Many Silurian fossils, such as crinoid pieces, corals and brachiopods, can be collected at this National Trust managed limestone escarpment. The tourist information centre and museum in Much Wenlock is also worth a visit to learn a little more about the location and to view fossils from the area.
♦ Free parking can be found in the National Trust car park at Presthope, about 5km from Much Wenlock, on the B4371 road to Church Stretton.
♦ There is a board with information about the location within the car park. This also gives details of several walks throughout the area. The best walk to follow to find fossils is the Lime Kiln Walk, marked in orange.
♦ This walk takes you over easy terrain, through pleasant surroundings. When you come to the large, fenced-off quarry on the right of the path, look to your left and you will see an outcrop of fossiliferous rocks. Plenty of fallen blocks can be investigated to find various fossils preserved in the limestone.
♦ Once fossils have been collected, the circular walk can be followed until the car park is reached. Or you can retrace your steps the way you came – this being a shorter route.
♦ Ref: 52.59327°N, 2.57304°W
FIND FREQUENCY: ♦♦♦♦♦ – Many fossils can be found below an outcrop of Wenlock limestone about a third of the way into the walk. There are plenty of loose blocks to collect from and nearly every rock is fossiliferous.
CHILDREN: ♦♦♦♦ – The exposures are found alongside a well-managed path, among pleasant surroundings. To complete the circular walk takes about half an hour to an hour.
ACCESS: ♦♦♦♦♦ – There is plenty of free parking in the National Trust car park. The walk is signposted and the paths are well maintained.
TYPE: – Fossils are found in blocks below a cutting in the limestone. Nearly every block contains fossils.
Reef fossils, such as crinoid stem parts, corals and brachiopods, are all abundant. The majority of fallen blocks contain fossils, with many being full of small pieces of crinoid. In fact, it is impossible to leave this location without finding something. However, collect in moderation, so that fossils can continue to be found by others. Many fossiliferous rocks can be found on the path next to the quarry and all you need to do is pick them up.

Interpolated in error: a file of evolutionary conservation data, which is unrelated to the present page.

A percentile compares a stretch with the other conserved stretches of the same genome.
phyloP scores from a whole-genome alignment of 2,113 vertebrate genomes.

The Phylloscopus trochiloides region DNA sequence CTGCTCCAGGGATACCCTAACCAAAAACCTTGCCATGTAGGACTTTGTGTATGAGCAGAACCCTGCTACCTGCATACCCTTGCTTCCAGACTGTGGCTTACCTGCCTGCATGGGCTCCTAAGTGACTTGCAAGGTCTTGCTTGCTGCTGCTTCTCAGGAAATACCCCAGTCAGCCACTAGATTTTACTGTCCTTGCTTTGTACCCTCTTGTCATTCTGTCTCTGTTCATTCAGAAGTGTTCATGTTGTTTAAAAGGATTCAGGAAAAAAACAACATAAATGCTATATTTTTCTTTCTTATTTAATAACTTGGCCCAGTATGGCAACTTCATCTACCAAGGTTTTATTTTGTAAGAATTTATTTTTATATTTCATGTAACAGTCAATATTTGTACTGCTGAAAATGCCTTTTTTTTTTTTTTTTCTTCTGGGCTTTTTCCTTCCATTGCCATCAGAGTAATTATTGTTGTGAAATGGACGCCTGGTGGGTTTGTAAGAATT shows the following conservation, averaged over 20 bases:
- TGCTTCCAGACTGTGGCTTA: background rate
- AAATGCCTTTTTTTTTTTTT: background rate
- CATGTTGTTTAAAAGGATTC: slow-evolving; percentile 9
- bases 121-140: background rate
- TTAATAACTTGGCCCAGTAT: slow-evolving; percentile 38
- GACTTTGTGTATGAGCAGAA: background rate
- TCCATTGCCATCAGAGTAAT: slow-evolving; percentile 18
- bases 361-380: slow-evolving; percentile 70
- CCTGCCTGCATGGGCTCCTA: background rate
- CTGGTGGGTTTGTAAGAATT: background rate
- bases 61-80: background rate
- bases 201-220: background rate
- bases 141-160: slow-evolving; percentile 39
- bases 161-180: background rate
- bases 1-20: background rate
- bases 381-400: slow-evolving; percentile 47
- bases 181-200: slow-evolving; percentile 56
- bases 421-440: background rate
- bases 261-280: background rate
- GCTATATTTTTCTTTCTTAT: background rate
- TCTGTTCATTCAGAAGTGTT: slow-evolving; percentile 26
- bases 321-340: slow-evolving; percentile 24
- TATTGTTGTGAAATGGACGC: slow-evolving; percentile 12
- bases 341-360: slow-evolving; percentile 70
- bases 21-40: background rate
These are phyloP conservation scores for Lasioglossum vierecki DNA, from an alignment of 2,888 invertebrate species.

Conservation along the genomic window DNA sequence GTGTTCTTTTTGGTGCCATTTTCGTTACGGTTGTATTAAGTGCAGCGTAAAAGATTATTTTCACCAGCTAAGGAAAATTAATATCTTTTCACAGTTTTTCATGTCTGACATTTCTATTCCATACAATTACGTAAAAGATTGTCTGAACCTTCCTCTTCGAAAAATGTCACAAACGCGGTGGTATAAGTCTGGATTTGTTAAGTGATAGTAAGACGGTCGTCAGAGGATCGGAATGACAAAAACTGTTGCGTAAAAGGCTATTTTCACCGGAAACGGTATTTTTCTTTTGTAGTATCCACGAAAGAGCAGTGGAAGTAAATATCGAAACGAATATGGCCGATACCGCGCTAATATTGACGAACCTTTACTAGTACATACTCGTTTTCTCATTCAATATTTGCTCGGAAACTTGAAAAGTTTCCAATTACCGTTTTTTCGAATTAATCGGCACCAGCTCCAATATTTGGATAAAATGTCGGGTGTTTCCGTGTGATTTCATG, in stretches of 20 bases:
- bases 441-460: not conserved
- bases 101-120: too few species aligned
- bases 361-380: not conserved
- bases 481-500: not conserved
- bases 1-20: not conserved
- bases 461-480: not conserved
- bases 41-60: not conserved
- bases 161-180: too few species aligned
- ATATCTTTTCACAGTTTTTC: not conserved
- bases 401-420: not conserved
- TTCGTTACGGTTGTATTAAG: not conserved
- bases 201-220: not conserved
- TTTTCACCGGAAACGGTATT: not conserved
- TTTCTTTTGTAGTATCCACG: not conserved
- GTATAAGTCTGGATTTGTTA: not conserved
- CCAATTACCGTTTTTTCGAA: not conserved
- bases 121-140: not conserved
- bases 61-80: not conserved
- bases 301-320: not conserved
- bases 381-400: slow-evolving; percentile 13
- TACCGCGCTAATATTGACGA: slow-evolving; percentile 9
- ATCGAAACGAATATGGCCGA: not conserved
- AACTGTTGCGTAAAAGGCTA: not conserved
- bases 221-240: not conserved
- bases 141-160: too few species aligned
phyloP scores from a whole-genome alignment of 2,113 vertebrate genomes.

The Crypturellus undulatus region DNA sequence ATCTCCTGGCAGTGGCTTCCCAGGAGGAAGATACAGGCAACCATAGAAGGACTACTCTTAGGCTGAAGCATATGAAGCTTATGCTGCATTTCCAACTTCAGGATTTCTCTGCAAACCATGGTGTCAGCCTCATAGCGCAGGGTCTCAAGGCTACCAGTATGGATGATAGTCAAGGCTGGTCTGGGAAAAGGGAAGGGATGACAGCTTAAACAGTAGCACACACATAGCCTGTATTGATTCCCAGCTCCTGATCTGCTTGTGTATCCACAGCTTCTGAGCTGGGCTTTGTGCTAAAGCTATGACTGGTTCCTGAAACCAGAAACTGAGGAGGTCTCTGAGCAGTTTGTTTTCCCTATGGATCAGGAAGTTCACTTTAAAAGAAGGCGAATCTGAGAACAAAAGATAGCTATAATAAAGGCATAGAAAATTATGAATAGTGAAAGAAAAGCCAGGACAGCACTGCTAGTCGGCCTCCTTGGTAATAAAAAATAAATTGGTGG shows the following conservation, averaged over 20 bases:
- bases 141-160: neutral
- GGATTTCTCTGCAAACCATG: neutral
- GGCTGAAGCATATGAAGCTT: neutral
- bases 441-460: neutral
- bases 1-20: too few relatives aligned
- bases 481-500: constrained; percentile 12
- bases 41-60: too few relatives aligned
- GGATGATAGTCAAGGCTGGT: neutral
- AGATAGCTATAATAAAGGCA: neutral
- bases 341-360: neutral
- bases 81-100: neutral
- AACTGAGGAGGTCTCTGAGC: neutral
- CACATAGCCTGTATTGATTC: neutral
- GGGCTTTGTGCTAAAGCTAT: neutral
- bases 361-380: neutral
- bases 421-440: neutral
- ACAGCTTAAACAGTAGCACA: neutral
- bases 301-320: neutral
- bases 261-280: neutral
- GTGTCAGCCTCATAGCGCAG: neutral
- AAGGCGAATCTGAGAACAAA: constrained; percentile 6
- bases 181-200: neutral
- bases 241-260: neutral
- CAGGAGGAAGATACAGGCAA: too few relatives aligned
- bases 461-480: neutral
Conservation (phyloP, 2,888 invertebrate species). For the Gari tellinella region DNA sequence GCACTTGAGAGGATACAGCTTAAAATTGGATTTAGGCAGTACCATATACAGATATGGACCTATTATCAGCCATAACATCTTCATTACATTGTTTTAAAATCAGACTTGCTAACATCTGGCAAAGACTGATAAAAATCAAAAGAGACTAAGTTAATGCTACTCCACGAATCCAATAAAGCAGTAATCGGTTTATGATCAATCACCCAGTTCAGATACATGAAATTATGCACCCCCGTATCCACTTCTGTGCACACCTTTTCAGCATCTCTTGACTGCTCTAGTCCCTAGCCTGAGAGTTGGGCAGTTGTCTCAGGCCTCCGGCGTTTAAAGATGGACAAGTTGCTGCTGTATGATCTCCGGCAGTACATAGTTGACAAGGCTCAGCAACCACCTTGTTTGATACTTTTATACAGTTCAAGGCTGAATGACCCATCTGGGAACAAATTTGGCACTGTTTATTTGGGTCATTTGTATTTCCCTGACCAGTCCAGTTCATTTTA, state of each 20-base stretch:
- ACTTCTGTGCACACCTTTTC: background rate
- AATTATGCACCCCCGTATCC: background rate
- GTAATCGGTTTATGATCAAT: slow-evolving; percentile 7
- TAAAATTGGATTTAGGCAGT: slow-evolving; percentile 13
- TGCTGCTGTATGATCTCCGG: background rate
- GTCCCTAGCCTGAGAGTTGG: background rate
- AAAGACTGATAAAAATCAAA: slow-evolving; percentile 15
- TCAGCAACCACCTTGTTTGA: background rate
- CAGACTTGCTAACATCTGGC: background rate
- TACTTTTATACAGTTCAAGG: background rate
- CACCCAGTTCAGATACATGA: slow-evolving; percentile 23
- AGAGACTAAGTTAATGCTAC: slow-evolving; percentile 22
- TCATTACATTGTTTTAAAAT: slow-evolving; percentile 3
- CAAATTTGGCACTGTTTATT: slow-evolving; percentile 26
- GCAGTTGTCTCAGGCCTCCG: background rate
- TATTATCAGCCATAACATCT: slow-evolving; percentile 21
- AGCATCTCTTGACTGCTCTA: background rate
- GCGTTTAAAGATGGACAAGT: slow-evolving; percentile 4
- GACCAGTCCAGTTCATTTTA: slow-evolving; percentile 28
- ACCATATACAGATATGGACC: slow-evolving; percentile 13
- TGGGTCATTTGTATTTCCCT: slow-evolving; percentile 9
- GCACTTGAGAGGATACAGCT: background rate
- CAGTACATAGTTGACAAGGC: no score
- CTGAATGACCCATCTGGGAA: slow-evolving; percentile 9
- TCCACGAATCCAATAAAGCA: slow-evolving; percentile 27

If tumbled in a stone tumbler, broken pieces of coral fossils polish up well. Very fine grades of silicon carbide grit are needed in the final stages of working these types of rocks. A succession of 80, 220, 600 and 1200 grits is ideal, with cerium oxide powder being used in the final polishing stage.
Wenlock Edge is a scarp of Silurian limestone which runs for over thirty kilometres (18.6miles) from Craven Arms to Much Wenlock. It is a prominent and well-known feature, of interest for its extensive exposures of rocks of the Much Wenlock Limestone Formation (Silurian)
These are the finest sections available in the Much Wenlock Limestone and they provide the best examples of reef development during the Silurian Period in Britain. The limestones contain a rich fossil fauna, and many fossil species, particularly of corals, brachiopods, trilobites and ostracods.
Wenlock Edge is a fairly unthreatening environment. However, blasting occurs in the quarry next to the path and you may be asked to wait while this is carried out.
Most fossils at Wenlock Edge can be picked up loose from the ground, so no equipment is required. However, bags to put your finds in are essential. In places, the path can be a little muddy, so walking boots or wellingtons are recommended.
This site is an SSSI. This means you can visit the site, but hammering the bedrock is not permitted. For full information about the reasons for the status of the site and restrictions please download the PDF from Natural England – SSSI Information – Wenlock
♦ <a href=”http://www.ukfossils.co.uk” UK Fossils Network